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E3 2014: Harvest Moon: The Lost Valley

By
Posted on June 12, 2014 AT 05:00pm

Publisher Natsume
Developer Natsume
Platform 3DS
Release Date Q4.2014
You can read the rest of our Opinionated Guide to E3 2014 or head to our E3 hub for even more coverage.

The Rundown

After a shakeup in publishing rights over Bokujou Monogatari, the Japanese series localized here in the States under the Harvest Moon banner, publisher Natsume has decided to craft their own games for the series going forward. The first of these was revealed to be Harvest Moon: The Lost Valley, the story of a snow-covered valley where, once you’ve returned the seasons to their proper balance, your true life as a farming fanatic can truly begin.

The Verdict

If you read my Japan Service columns here on EGMNOW, you’ll know that I was more than a little concerned for what life after Harvest Moon might mean for the American branch of Natsume. When the studio announced that they’d be developing their own Harvest Moon games going forward, that concern switched to worrying if the company would be able to bring us games on the same quality level as Marvelous’ Bokujou Monogatari releases.

After talking to the The Lost Valley’s producer, Yasutaka “Taka” Maekawa, and getting a look at what Natsume has been working on for their first home-grown Harvest Moon title, I have a new feeling for the game: excitement. Having localized the series for 17-plus years at this point, Natsume is well aware of what fans have liked and disliked about its various chapters over the years—and they’re really taking all of that feedback to heart in building The Lost Valley. For example, many tools and actions are contextual now, helping to take away the monotony of constantly digging through your equipment to get to the one you need at any given moment. Walk up to a crop, and the A button will automatically be used for watering it; water it, and the A button’s use will switch to spreading fertilizer, since the game knows that would be the logical next step at that point. Saunter up to a rock, however, and now the A button provides the option to break it with your pickaxe. It’s a small change, but one of many that look to go a long way in making for a more enjoyable experience.

Ah, but then there was the biggest surprise of them all: the game’s world. When initially announcing The Lost Valley, Natsume proudly touted that this would be the first truly 3D Harvest Moon release. Many fans (including myself) were confused by this, as we’d had polygonal Harvest Moon games for years. What they meant was the world now expands in three dimensions, with height and depth playing a role where they never did before. In a style somewhat similar to what’s done in Minecraft, the landscape in The Lost Valley is built with various blocks of material, and these are used to give real topography to your farm and the surrounding area. Don’t like your surroundings? Craft new ones by digging rivers and wells, building up hills, placing bridges and structures, and more.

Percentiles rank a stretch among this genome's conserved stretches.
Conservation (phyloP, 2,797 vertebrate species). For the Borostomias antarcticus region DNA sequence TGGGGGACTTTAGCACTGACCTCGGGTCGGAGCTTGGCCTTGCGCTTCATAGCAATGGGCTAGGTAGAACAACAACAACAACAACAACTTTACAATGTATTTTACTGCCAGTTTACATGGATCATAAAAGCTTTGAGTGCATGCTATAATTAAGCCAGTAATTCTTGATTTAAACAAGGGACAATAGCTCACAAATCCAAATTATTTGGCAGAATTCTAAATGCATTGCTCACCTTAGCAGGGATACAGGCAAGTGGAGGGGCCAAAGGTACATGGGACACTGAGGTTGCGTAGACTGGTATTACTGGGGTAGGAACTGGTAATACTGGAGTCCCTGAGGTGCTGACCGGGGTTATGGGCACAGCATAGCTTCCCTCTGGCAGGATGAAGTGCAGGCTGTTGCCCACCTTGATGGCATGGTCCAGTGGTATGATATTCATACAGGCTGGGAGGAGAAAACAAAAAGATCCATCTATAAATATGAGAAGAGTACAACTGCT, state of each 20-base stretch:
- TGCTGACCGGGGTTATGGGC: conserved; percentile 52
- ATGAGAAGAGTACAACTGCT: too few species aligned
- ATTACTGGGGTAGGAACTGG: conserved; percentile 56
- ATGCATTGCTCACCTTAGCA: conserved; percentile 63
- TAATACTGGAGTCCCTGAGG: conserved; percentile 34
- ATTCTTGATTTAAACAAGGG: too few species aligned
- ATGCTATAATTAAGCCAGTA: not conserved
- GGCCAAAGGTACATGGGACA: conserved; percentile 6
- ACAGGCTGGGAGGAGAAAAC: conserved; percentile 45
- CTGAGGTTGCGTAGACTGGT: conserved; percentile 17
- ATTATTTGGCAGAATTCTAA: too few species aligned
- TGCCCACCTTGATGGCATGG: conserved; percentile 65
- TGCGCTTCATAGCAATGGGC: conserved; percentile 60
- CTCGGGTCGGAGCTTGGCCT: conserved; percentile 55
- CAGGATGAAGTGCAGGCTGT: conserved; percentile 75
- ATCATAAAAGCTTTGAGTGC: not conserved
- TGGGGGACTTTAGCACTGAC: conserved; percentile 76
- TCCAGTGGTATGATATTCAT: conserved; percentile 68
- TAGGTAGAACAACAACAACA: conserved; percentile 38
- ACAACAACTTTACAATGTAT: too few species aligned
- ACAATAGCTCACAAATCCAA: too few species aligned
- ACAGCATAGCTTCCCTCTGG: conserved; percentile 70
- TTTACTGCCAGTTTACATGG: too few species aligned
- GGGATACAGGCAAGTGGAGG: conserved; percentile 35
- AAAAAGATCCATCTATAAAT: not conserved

I walked away from my time seeing (and playing) Harvest Moon: The Lost Valley being convinced that losing the publishing rights to Bokujou Monogatari may be the best thing to happen to the Harvest Moon series. Natsume now has the chance to bring some real change and evolution to the series, and so far, I think they’re on the right track. Of course, I’ve been excited by the ideas behind Harvest Moon games before, only to have some of them not turn out well in the end. I’m hopeful for what Natsume is developing here, but given that they’re basically doing a complete reboot of the franchise, I want to see how the final game turns out before I’m totally convinced of their ability to pull it off.

Eric L. Patterson, Executive Editor
Eric L. Patterson got his start via self-publishing game-related fanzines in junior high, and now has one goal in life: making sure EGM has as much coverage of niche Japanese games as he can convince them to fit in. Eric’s also active in the gaming community on a personal level, being an outspoken voice on topics such as equality in gaming and consumer rights. Stalk him on Twitter: @pikoeri. Meet the rest of the crew.

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